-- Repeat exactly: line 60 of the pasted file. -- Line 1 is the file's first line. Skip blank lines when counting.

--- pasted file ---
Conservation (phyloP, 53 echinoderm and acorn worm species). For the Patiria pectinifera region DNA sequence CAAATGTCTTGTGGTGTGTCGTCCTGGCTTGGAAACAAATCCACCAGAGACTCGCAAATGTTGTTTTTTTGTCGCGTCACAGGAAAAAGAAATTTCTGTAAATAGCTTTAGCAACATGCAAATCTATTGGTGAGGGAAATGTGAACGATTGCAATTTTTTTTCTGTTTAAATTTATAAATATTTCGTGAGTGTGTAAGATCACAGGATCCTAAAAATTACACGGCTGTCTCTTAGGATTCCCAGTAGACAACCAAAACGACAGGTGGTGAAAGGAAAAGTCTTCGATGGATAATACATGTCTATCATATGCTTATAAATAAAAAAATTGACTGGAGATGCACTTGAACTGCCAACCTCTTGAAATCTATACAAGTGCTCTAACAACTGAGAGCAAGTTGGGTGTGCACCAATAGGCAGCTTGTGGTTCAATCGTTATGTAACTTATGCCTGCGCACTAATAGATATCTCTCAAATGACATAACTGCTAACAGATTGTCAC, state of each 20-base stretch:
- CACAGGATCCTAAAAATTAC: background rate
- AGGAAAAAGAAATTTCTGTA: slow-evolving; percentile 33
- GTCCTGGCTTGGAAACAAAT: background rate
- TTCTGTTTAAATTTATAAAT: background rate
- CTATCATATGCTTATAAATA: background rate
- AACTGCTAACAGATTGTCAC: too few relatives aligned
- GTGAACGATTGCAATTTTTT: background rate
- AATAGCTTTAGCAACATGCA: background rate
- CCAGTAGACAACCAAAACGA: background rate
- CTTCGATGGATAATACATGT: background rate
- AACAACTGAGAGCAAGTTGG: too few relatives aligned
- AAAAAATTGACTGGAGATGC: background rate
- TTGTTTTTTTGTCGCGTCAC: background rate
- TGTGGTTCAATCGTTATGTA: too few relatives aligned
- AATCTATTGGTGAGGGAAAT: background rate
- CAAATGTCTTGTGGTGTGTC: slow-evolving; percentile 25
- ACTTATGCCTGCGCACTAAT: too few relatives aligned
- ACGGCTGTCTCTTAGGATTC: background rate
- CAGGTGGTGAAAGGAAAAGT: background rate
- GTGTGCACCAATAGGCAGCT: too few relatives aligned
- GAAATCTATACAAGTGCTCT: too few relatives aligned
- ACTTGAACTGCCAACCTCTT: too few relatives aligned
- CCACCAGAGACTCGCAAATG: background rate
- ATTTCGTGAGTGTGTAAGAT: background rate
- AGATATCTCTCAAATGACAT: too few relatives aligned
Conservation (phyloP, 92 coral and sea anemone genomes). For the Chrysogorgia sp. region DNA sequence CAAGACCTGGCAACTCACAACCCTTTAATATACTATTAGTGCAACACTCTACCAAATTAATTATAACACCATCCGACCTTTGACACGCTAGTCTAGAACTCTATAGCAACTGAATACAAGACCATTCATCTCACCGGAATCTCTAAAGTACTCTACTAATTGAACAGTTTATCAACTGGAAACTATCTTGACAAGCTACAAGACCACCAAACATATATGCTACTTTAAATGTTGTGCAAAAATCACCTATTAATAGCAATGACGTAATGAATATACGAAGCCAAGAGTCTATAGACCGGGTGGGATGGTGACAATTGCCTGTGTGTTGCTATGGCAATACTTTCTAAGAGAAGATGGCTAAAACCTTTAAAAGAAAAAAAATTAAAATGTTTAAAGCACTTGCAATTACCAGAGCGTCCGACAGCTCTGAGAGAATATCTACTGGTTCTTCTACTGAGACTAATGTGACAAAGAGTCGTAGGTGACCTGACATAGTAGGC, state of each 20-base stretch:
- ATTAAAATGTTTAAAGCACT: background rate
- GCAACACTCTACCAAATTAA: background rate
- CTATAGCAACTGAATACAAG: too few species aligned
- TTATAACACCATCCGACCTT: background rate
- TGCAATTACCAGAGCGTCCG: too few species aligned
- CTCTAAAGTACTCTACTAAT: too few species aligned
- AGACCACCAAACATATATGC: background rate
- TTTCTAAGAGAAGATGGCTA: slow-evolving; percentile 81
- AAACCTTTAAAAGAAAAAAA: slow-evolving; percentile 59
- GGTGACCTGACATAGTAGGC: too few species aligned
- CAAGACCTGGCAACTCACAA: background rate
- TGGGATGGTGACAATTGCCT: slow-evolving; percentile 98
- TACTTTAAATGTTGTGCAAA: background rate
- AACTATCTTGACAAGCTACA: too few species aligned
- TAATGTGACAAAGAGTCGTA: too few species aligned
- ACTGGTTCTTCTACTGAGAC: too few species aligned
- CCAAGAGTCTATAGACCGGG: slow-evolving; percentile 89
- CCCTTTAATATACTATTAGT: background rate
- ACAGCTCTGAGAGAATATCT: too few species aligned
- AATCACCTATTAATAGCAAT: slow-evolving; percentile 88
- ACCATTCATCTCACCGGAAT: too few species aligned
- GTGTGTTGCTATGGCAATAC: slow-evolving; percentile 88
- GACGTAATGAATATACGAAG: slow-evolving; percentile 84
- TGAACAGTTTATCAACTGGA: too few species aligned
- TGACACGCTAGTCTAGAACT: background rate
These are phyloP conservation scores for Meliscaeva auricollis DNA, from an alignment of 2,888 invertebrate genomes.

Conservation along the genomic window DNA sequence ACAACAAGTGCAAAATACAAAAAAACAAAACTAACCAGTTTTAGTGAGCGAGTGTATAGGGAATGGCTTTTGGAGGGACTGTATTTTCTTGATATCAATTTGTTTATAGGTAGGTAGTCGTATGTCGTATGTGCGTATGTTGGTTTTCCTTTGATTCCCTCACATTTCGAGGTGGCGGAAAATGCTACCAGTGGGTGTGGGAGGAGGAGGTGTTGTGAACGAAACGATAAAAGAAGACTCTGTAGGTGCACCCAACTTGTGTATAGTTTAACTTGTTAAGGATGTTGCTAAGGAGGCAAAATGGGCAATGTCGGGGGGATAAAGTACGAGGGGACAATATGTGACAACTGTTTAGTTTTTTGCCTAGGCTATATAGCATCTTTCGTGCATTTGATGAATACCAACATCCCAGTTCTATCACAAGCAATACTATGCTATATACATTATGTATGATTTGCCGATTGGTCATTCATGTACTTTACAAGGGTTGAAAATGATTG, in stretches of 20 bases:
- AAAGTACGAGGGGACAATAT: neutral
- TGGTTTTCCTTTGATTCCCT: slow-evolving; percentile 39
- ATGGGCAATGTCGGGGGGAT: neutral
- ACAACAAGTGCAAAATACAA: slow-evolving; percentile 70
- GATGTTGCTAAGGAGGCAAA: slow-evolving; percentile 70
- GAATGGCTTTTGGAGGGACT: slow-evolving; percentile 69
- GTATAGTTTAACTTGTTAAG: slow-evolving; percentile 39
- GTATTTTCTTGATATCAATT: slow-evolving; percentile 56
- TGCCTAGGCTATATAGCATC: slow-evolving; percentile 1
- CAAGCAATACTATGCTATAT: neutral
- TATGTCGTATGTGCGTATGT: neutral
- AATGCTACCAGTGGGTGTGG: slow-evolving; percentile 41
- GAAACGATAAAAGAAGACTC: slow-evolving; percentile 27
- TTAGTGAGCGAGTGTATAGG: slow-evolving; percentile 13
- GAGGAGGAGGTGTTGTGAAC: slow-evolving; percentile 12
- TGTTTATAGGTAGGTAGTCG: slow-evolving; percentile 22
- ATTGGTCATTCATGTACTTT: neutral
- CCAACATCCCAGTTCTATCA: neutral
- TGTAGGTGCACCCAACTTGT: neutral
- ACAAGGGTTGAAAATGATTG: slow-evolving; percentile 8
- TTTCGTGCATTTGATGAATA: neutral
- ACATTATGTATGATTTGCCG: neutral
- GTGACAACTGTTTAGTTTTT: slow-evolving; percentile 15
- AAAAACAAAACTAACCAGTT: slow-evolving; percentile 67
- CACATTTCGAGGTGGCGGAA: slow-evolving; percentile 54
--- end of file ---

- GAATGGCTTTTGGAGGGACT: slow-evolving; percentile 69